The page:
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A 69-year-old woman avoided injury Wednesday morning after she was chased down on Dawes Avenue by a New York man driving a stolen Nissan, which he later crashed into a tree, police said in a report. The defendant, 25-year-old Ame J. Dennis, is being held without bail and was ordered to undergo a mental health competency examination.  

A recent incident on a Pittsfield residential street was harrowing, though it could have been even worse.

A 25-year-old New York man was arrested last week after police say he crashed a stolen car into a tree on Dawes Avenue. The driver was allegedly chasing down a pedestrian, a 69-year-old woman who fortunately escaped without injury thanks to her own reflexes and a neighbor’s help.

Yet while tragedy was averted, it was also the product of a deeper disaster that continues to fester: a mental health epidemic invisibly infecting millions of Americans and affecting countless more around them.

According to eyewitnesses, the man exited the car after crashing and approached passersby; he was then tackled and held until police arrived.

When an officer questioned him, he was talking to himself and “not making sense of anything.” Later, his mother told police that he had suffered multiple mental health episodes in the past. A judge has ordered him to receive a psychiatric evaluation to determine whether he is competent to stand trial.

This should be an alarming exclamation point on a matter already flagged by mental health advocates and Eagle coverage alike: We are far from having the necessary resources and infrastructure in place to meaningfully respond to the nation’s mental health crisis in its myriad crippling forms — substance abuse disorders; skyrocketing anxiety and depression, particularly among youth; horrifying suicide rates.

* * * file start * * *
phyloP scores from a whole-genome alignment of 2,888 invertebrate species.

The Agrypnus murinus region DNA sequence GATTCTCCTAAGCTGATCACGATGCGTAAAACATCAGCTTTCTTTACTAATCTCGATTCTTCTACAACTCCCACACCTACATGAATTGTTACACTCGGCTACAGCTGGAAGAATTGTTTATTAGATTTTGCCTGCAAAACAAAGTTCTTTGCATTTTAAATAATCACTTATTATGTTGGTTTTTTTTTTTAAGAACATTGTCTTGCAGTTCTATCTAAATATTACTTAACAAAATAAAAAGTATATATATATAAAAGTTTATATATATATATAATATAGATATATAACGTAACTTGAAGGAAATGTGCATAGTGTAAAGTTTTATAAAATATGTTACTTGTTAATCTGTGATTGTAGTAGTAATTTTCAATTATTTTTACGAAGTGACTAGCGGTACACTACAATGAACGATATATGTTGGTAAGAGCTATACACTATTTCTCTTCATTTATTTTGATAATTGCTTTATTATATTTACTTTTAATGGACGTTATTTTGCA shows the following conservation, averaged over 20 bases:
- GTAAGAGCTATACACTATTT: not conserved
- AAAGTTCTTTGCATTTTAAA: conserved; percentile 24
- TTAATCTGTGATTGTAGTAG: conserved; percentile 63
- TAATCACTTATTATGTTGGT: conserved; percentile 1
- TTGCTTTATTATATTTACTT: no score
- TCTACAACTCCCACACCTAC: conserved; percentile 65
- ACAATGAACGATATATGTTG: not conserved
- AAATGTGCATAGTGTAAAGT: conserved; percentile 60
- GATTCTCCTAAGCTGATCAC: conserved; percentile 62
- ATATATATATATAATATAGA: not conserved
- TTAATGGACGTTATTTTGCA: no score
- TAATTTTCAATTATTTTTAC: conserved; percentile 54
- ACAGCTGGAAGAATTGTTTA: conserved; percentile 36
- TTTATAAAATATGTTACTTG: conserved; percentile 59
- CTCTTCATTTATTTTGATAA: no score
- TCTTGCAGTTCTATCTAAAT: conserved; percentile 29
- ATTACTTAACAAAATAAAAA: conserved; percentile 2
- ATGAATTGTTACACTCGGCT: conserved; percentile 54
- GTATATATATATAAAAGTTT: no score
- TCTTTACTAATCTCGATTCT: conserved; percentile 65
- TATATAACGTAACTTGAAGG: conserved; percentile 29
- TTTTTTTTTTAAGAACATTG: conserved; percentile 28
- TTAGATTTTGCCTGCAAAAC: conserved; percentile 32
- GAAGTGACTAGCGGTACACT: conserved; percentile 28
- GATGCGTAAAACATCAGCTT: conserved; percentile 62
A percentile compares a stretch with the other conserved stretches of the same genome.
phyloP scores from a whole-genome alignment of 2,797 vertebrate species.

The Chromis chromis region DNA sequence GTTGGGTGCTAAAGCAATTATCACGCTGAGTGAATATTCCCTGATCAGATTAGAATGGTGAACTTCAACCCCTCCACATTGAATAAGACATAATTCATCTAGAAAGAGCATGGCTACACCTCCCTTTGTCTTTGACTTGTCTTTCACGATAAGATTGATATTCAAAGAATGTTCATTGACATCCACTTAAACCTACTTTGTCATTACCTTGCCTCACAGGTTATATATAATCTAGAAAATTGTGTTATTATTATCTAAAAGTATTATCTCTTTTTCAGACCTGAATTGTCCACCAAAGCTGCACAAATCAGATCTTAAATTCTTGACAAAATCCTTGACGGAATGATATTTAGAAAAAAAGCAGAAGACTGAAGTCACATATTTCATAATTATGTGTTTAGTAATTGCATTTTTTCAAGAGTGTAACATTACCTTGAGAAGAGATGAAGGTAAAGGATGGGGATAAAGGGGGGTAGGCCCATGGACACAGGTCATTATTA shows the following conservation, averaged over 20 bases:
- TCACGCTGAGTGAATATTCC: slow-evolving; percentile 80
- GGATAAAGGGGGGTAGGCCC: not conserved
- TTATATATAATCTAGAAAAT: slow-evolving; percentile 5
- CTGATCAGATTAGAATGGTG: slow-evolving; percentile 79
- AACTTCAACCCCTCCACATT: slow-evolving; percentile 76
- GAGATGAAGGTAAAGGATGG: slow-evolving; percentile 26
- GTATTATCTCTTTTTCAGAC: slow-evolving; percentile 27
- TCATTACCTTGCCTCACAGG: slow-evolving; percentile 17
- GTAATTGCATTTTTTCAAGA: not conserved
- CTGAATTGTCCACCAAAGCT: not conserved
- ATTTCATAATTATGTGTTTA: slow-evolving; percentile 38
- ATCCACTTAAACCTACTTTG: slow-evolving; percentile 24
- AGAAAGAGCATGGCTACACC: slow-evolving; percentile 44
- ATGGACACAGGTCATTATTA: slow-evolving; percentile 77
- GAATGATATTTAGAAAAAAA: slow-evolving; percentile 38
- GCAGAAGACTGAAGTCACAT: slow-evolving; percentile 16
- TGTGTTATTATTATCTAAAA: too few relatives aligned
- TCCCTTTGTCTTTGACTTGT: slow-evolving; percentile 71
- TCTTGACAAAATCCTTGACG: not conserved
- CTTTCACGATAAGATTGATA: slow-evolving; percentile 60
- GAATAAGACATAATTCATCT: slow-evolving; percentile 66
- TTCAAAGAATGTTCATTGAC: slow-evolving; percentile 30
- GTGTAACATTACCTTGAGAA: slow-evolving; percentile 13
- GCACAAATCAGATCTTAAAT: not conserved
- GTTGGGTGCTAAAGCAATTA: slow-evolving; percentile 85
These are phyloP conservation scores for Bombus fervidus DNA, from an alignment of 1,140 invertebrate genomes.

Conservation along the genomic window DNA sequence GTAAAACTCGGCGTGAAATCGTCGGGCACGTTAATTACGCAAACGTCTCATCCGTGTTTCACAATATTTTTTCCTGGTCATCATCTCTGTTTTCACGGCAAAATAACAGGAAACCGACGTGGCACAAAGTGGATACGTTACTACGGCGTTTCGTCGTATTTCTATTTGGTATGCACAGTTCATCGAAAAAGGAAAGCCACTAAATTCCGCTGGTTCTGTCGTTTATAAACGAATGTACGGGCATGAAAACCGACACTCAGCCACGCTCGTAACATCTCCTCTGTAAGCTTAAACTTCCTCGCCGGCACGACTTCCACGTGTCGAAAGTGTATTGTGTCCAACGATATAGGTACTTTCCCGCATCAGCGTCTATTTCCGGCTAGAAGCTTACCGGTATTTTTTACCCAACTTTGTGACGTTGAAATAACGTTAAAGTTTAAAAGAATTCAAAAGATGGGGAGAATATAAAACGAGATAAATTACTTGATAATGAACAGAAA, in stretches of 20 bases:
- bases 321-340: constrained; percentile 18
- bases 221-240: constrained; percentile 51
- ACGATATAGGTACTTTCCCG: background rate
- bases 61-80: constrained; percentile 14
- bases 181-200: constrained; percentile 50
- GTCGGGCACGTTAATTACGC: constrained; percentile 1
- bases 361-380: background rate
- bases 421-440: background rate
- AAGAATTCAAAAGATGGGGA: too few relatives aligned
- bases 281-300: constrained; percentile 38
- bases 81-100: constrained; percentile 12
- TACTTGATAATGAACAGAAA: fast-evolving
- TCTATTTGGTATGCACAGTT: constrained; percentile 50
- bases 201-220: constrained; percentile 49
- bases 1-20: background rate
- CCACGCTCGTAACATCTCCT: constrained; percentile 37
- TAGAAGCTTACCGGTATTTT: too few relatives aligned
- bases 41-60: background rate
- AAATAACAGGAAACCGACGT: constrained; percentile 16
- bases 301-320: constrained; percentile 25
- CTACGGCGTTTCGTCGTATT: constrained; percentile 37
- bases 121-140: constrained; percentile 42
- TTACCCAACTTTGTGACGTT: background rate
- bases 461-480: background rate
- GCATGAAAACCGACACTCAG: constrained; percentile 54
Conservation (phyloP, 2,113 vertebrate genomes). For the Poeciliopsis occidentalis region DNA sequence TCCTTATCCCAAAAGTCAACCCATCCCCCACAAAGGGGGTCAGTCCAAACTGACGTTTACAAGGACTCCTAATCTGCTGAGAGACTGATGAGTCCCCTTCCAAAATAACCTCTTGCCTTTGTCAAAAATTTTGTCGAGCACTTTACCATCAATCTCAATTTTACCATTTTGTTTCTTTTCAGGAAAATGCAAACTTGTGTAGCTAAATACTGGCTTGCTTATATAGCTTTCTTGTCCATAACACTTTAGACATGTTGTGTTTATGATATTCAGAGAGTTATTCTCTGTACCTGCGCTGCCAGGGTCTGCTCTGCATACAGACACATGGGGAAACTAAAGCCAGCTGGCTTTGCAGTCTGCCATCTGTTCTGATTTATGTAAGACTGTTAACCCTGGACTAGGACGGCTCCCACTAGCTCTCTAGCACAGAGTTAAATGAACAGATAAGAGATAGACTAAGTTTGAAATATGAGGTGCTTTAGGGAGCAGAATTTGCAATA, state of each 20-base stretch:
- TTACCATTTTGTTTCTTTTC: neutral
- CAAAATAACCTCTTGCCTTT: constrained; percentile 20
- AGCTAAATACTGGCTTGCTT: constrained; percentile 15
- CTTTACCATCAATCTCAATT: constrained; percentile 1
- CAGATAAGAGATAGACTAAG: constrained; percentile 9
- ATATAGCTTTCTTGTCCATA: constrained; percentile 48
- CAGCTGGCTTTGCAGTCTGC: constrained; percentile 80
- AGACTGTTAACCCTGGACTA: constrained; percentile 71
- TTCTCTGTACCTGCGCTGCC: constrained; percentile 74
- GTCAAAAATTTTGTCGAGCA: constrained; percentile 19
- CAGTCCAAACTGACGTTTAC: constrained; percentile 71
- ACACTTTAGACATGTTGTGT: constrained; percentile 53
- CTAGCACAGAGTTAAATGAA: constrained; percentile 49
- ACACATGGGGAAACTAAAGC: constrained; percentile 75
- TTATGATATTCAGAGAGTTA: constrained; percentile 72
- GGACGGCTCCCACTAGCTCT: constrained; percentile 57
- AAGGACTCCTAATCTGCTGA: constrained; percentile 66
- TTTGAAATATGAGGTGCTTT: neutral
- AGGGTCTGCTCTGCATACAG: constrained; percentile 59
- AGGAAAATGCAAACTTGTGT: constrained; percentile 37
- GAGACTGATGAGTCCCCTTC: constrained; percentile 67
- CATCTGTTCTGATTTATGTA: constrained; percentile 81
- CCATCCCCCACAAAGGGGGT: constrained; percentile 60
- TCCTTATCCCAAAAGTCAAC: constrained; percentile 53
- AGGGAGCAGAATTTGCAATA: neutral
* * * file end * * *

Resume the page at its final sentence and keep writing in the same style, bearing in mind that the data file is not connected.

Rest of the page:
As voters, officials, community stakeholders and fellow human beings, we must do everything reasonably possible to not just reduce the stigma of seeking help with these invisible wounds but build up the methods for healing them.

That means: more beds for addiction recovery and young people facing acute mental and emotional crises; substantive public investment in accessible behavioral care in community settings, where staffing is squeezed even as need surges; broader support for military veterans who face disproportionately high rates of suicide, addiction and homelessness.

These are easy things to call for and quite harder to achieve. They cost money and political will, and in some cases their prioritization unfortunately draws controversy. Nevertheless, we must prioritize them if we are to be able to honestly say we care about our neighbors.

During last week’s incident, a pedestrian being chased down escaped without injury when a Dawes Road resident, witnessing a moment of crisis, went out of his way to defend a neighbor.

Do we have the courage to follow that example and do something as more and more of our most vulnerable neighbors face crisis?

If we do, then perhaps instead of responding to a crisis like this one in the future, we might proactively prevent it.